Mueller Report Lays Out Argument for Congress to Investigate Trump on Obstruction of Justice

Mueller walking
Special Counsel Robert Mueller walks after attending church on March 24, 2019 in Washington, DC. Special counsel Robert Mueller has delivered his report on alleged Russian meddling in the 2016 presidential election to Attorney General William Barr. Tasos Katopodis/Getty Images

Special counsel Robert Mueller said in his report on Russian meddling in the 2016 presidential election that Congress has the full authority to evaluate evidence and try President Donald Trump on obstruction of justice charges.

"With respect to whether the President can be found to have obstructed justice by exercising his powers under Article II of the Constitution, we concluded that Congress has authority to prohibit a President's corrupt use of his authority in order to protect the integrity of the administration of justice," wrote Mueller in a section of his report entitled 'Constitutional defenses.'

"The conclusion that Congress may apply the obstruction laws to the President's corrupt exercise of the powers of office accords with our constitutional system of checks and balances and the principle that no person is above the law," he continued.

Mueller's conclusion that Congress could bring obstruction of justice charges against President Trump became public just hours after Attorney General William Barr asserted to the press that Mueller did not say he wanted to leave the decision about obstruction to Congress.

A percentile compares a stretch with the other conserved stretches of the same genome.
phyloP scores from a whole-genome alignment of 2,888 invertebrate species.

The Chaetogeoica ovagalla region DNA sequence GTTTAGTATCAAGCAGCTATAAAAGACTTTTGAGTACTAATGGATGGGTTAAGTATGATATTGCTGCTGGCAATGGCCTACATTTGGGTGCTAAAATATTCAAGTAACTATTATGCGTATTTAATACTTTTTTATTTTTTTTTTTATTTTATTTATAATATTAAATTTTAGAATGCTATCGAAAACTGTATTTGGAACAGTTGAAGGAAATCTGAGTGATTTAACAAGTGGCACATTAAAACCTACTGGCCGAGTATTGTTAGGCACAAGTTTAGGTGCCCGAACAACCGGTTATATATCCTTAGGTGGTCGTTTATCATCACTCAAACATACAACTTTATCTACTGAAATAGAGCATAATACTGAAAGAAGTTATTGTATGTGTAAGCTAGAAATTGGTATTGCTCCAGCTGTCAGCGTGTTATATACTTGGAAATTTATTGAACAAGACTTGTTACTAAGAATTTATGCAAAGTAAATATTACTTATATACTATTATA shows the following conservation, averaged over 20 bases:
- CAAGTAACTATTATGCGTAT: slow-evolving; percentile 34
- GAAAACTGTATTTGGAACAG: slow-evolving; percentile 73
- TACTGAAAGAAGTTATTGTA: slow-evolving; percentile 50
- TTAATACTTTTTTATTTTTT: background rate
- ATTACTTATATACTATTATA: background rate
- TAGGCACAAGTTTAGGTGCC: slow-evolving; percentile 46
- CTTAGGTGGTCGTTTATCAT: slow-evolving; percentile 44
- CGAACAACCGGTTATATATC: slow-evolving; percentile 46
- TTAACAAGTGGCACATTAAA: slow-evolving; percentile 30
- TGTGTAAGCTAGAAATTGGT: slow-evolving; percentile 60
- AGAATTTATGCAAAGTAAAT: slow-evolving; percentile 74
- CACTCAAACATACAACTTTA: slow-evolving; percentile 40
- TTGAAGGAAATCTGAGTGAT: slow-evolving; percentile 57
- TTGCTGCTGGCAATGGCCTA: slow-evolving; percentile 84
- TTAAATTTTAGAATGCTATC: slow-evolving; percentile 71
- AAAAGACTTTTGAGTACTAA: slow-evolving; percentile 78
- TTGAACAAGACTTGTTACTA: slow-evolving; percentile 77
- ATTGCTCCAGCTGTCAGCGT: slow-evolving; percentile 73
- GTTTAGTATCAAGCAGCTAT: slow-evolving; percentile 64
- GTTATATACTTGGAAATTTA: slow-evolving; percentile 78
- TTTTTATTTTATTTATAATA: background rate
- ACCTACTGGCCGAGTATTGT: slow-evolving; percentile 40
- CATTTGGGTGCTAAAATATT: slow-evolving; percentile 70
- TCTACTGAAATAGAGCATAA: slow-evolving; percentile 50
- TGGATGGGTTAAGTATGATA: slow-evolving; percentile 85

"Special Counsel Mueller did not indicate that his purpose was to leave the decision to Congress. I hope that was not his view because we don't convene grand juries and conduct criminal investigations for that purpose," said Barr, who decided to rule that there was no obstruction of justice. "I didn't talk to him directly about the fact that we were making the decision, but I'm told he thought it was my prerogative to make that decision."

In his report, Mueller outlined that he believed Congress would be able to investigate Trump under Supreme Court precedent. "The separation-of-powers doctrine authorizes Congress to protect official proceedings, including those of courts and grand juries, from corrupt, obstructive acts regardless of their source," he wrote. "We also concluded that any inroad on presidential authority that would occur from prohibiting corrupt acts does not undermine the President's ability to fulfill his constitutional mission."

During his press conference, Barr said that he and Deputy Attorney General Rod Rosenstein "disagreed with some of the special counsel's legal theories," though did not specify which theories he was alluding to.

House Judiciary Committee Chairman Jerry Nadler said Thursday that he would subpoena the full, unredacted Mueller report.

"Because Congress requires this material in order to perform our constitutionally-mandated responsibilities, I will issue a subpoena for the full report and the underlying materials." In a Medium post, Nadler wrote, "The Special Counsel made clear that he did not exonerate the President. The responsibility now falls to Congress to hold the President accountable for his actions."

Late Thursday afternoon, Nadler said on CNN he believed the report "was written with the intent on providing Congress a roadmap."

Top Democrats including Nadler and House Speaker Nancy Pelosi have called for Mueller to testify in front of Congress.